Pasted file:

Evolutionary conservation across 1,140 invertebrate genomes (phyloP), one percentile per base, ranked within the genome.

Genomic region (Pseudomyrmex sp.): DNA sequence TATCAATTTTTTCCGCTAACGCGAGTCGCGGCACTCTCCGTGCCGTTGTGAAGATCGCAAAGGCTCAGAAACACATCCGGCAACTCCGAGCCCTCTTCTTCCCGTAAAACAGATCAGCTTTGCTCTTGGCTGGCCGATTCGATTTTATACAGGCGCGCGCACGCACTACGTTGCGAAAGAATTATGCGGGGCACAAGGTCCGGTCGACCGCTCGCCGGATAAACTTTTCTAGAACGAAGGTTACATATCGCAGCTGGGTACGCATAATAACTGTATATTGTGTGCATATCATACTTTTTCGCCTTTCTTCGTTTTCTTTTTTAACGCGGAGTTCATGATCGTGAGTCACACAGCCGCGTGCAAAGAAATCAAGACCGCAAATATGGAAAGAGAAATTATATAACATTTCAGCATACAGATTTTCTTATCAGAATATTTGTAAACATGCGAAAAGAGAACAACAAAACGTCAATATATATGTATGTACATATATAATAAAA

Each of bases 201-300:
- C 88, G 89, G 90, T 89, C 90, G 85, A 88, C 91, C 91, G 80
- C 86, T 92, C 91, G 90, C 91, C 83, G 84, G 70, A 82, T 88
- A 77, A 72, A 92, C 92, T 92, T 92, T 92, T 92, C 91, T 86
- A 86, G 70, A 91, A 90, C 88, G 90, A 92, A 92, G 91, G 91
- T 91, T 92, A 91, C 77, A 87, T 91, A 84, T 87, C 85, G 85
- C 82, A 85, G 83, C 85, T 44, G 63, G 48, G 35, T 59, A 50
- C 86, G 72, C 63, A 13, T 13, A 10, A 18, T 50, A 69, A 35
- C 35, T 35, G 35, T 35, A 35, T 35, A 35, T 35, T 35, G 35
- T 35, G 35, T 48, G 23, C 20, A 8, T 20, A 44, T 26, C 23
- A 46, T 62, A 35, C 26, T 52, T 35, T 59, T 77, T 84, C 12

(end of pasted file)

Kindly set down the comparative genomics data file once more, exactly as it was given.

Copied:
Evolutionary conservation across 1,140 invertebrate genomes (phyloP), one percentile per base, ranked within the genome.

Genomic region (Pseudomyrmex sp.): DNA sequence TATCAATTTTTTCCGCTAACGCGAGTCGCGGCACTCTCCGTGCCGTTGTGAAGATCGCAAAGGCTCAGAAACACATCCGGCAACTCCGAGCCCTCTTCTTCCCGTAAAACAGATCAGCTTTGCTCTTGGCTGGCCGATTCGATTTTATACAGGCGCGCGCACGCACTACGTTGCGAAAGAATTATGCGGGGCACAAGGTCCGGTCGACCGCTCGCCGGATAAACTTTTCTAGAACGAAGGTTACATATCGCAGCTGGGTACGCATAATAACTGTATATTGTGTGCATATCATACTTTTTCGCCTTTCTTCGTTTTCTTTTTTAACGCGGAGTTCATGATCGTGAGTCACACAGCCGCGTGCAAAGAAATCAAGACCGCAAATATGGAAAGAGAAATTATATAACATTTCAGCATACAGATTTTCTTATCAGAATATTTGTAAACATGCGAAAAGAGAACAACAAAACGTCAATATATATGTATGTACATATATAATAAAA

Each of bases 201-300:
- C 88, G 89, G 90, T 89, C 90, G 85, A 88, C 91, C 91, G 80
- C 86, T 92, C 91, G 90, C 91, C 83, G 84, G 70, A 82, T 88
- A 77, A 72, A 92, C 92, T 92, T 92, T 92, T 92, C 91, T 86
- A 86, G 70, A 91, A 90, C 88, G 90, A 92, A 92, G 91, G 91
- T 91, T 92, A 91, C 77, A 87, T 91, A 84, T 87, C 85, G 85
- C 82, A 85, G 83, C 85, T 44, G 63, G 48, G 35, T 59, A 50
- C 86, G 72, C 63, A 13, T 13, A 10, A 18, T 50, A 69, A 35
- C 35, T 35, G 35, T 35, A 35, T 35, A 35, T 35, T 35, G 35
- T 35, G 35, T 48, G 23, C 20, A 8, T 20, A 44, T 26, C 23
- A 46, T 62, A 35, C 26, T 52, T 35, T 59, T 77, T 84, C 12